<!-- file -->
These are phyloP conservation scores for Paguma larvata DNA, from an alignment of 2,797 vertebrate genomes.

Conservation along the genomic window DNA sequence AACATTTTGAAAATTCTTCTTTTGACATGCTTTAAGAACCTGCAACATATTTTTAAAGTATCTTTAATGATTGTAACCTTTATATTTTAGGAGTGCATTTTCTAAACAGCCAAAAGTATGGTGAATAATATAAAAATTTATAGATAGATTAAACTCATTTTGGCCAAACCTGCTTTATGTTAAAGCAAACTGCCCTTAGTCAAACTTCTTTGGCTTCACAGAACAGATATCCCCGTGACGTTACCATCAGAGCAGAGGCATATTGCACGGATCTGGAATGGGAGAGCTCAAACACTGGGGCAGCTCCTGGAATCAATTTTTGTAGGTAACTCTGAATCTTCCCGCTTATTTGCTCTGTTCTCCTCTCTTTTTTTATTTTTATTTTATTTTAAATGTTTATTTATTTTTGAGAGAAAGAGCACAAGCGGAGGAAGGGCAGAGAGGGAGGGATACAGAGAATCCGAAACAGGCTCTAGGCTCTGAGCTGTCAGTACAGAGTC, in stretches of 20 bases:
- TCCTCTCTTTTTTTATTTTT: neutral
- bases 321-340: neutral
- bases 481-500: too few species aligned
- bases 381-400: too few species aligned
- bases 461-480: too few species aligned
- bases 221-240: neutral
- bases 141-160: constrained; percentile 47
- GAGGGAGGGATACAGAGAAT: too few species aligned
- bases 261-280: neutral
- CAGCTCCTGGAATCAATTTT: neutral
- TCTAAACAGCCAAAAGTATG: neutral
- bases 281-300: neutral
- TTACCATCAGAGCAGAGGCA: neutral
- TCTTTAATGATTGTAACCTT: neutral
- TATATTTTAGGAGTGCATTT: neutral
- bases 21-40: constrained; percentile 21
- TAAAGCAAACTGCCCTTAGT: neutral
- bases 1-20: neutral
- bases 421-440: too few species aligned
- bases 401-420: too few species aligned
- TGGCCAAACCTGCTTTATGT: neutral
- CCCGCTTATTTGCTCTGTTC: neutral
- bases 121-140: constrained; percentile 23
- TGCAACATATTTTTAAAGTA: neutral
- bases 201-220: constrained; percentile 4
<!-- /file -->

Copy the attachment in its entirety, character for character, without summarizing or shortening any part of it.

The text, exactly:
These are phyloP conservation scores for Paguma larvata DNA, from an alignment of 2,797 vertebrate genomes.

Conservation along the genomic window DNA sequence AACATTTTGAAAATTCTTCTTTTGACATGCTTTAAGAACCTGCAACATATTTTTAAAGTATCTTTAATGATTGTAACCTTTATATTTTAGGAGTGCATTTTCTAAACAGCCAAAAGTATGGTGAATAATATAAAAATTTATAGATAGATTAAACTCATTTTGGCCAAACCTGCTTTATGTTAAAGCAAACTGCCCTTAGTCAAACTTCTTTGGCTTCACAGAACAGATATCCCCGTGACGTTACCATCAGAGCAGAGGCATATTGCACGGATCTGGAATGGGAGAGCTCAAACACTGGGGCAGCTCCTGGAATCAATTTTTGTAGGTAACTCTGAATCTTCCCGCTTATTTGCTCTGTTCTCCTCTCTTTTTTTATTTTTATTTTATTTTAAATGTTTATTTATTTTTGAGAGAAAGAGCACAAGCGGAGGAAGGGCAGAGAGGGAGGGATACAGAGAATCCGAAACAGGCTCTAGGCTCTGAGCTGTCAGTACAGAGTC, in stretches of 20 bases:
- TCCTCTCTTTTTTTATTTTT: neutral
- bases 321-340: neutral
- bases 481-500: too few species aligned
- bases 381-400: too few species aligned
- bases 461-480: too few species aligned
- bases 221-240: neutral
- bases 141-160: constrained; percentile 47
- GAGGGAGGGATACAGAGAAT: too few species aligned
- bases 261-280: neutral
- CAGCTCCTGGAATCAATTTT: neutral
- TCTAAACAGCCAAAAGTATG: neutral
- bases 281-300: neutral
- TTACCATCAGAGCAGAGGCA: neutral
- TCTTTAATGATTGTAACCTT: neutral
- TATATTTTAGGAGTGCATTT: neutral
- bases 21-40: constrained; percentile 21
- TAAAGCAAACTGCCCTTAGT: neutral
- bases 1-20: neutral
- bases 421-440: too few species aligned
- bases 401-420: too few species aligned
- TGGCCAAACCTGCTTTATGT: neutral
- CCCGCTTATTTGCTCTGTTC: neutral
- bases 121-140: constrained; percentile 23
- TGCAACATATTTTTAAAGTA: neutral
- bases 201-220: constrained; percentile 4